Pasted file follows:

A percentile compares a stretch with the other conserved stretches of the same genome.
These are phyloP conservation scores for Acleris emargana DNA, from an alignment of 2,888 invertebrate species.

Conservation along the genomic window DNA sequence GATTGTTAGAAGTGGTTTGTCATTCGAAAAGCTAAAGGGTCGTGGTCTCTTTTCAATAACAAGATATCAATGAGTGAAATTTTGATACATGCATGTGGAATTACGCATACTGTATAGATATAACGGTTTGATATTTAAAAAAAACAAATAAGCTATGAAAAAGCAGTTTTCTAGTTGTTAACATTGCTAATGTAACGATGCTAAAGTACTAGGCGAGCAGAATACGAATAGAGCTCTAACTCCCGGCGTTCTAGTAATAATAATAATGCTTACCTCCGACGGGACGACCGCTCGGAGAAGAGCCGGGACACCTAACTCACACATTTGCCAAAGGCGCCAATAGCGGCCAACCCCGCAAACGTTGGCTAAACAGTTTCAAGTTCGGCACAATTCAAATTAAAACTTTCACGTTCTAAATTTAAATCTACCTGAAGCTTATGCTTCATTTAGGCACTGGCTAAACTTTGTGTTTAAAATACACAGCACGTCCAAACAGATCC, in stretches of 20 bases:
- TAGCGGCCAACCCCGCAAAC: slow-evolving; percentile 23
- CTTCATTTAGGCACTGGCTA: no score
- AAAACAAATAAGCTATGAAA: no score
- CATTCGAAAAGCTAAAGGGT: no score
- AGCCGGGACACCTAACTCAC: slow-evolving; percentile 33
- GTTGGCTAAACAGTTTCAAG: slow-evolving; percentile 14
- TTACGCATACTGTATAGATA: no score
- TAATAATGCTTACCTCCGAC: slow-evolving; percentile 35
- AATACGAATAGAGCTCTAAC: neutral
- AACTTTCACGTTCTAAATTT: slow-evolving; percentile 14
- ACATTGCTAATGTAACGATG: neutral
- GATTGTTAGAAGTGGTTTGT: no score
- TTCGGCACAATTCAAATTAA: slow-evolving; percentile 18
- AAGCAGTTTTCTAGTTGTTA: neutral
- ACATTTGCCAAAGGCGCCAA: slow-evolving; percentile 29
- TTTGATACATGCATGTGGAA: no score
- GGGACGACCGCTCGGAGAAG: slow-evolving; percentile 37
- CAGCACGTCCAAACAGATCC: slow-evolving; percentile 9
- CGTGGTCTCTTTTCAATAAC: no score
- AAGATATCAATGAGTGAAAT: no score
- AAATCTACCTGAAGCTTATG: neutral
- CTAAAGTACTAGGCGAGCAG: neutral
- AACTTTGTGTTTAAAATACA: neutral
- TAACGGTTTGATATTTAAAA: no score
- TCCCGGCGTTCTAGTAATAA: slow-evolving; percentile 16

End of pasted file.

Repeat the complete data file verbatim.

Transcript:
A percentile compares a stretch with the other conserved stretches of the same genome.
These are phyloP conservation scores for Acleris emargana DNA, from an alignment of 2,888 invertebrate species.

Conservation along the genomic window DNA sequence GATTGTTAGAAGTGGTTTGTCATTCGAAAAGCTAAAGGGTCGTGGTCTCTTTTCAATAACAAGATATCAATGAGTGAAATTTTGATACATGCATGTGGAATTACGCATACTGTATAGATATAACGGTTTGATATTTAAAAAAAACAAATAAGCTATGAAAAAGCAGTTTTCTAGTTGTTAACATTGCTAATGTAACGATGCTAAAGTACTAGGCGAGCAGAATACGAATAGAGCTCTAACTCCCGGCGTTCTAGTAATAATAATAATGCTTACCTCCGACGGGACGACCGCTCGGAGAAGAGCCGGGACACCTAACTCACACATTTGCCAAAGGCGCCAATAGCGGCCAACCCCGCAAACGTTGGCTAAACAGTTTCAAGTTCGGCACAATTCAAATTAAAACTTTCACGTTCTAAATTTAAATCTACCTGAAGCTTATGCTTCATTTAGGCACTGGCTAAACTTTGTGTTTAAAATACACAGCACGTCCAAACAGATCC, in stretches of 20 bases:
- TAGCGGCCAACCCCGCAAAC: slow-evolving; percentile 23
- CTTCATTTAGGCACTGGCTA: no score
- AAAACAAATAAGCTATGAAA: no score
- CATTCGAAAAGCTAAAGGGT: no score
- AGCCGGGACACCTAACTCAC: slow-evolving; percentile 33
- GTTGGCTAAACAGTTTCAAG: slow-evolving; percentile 14
- TTACGCATACTGTATAGATA: no score
- TAATAATGCTTACCTCCGAC: slow-evolving; percentile 35
- AATACGAATAGAGCTCTAAC: neutral
- AACTTTCACGTTCTAAATTT: slow-evolving; percentile 14
- ACATTGCTAATGTAACGATG: neutral
- GATTGTTAGAAGTGGTTTGT: no score
- TTCGGCACAATTCAAATTAA: slow-evolving; percentile 18
- AAGCAGTTTTCTAGTTGTTA: neutral
- ACATTTGCCAAAGGCGCCAA: slow-evolving; percentile 29
- TTTGATACATGCATGTGGAA: no score
- GGGACGACCGCTCGGAGAAG: slow-evolving; percentile 37
- CAGCACGTCCAAACAGATCC: slow-evolving; percentile 9
- CGTGGTCTCTTTTCAATAAC: no score
- AAGATATCAATGAGTGAAAT: no score
- AAATCTACCTGAAGCTTATG: neutral
- CTAAAGTACTAGGCGAGCAG: neutral
- AACTTTGTGTTTAAAATACA: neutral
- TAACGGTTTGATATTTAAAA: no score
- TCCCGGCGTTCTAGTAATAA: slow-evolving; percentile 16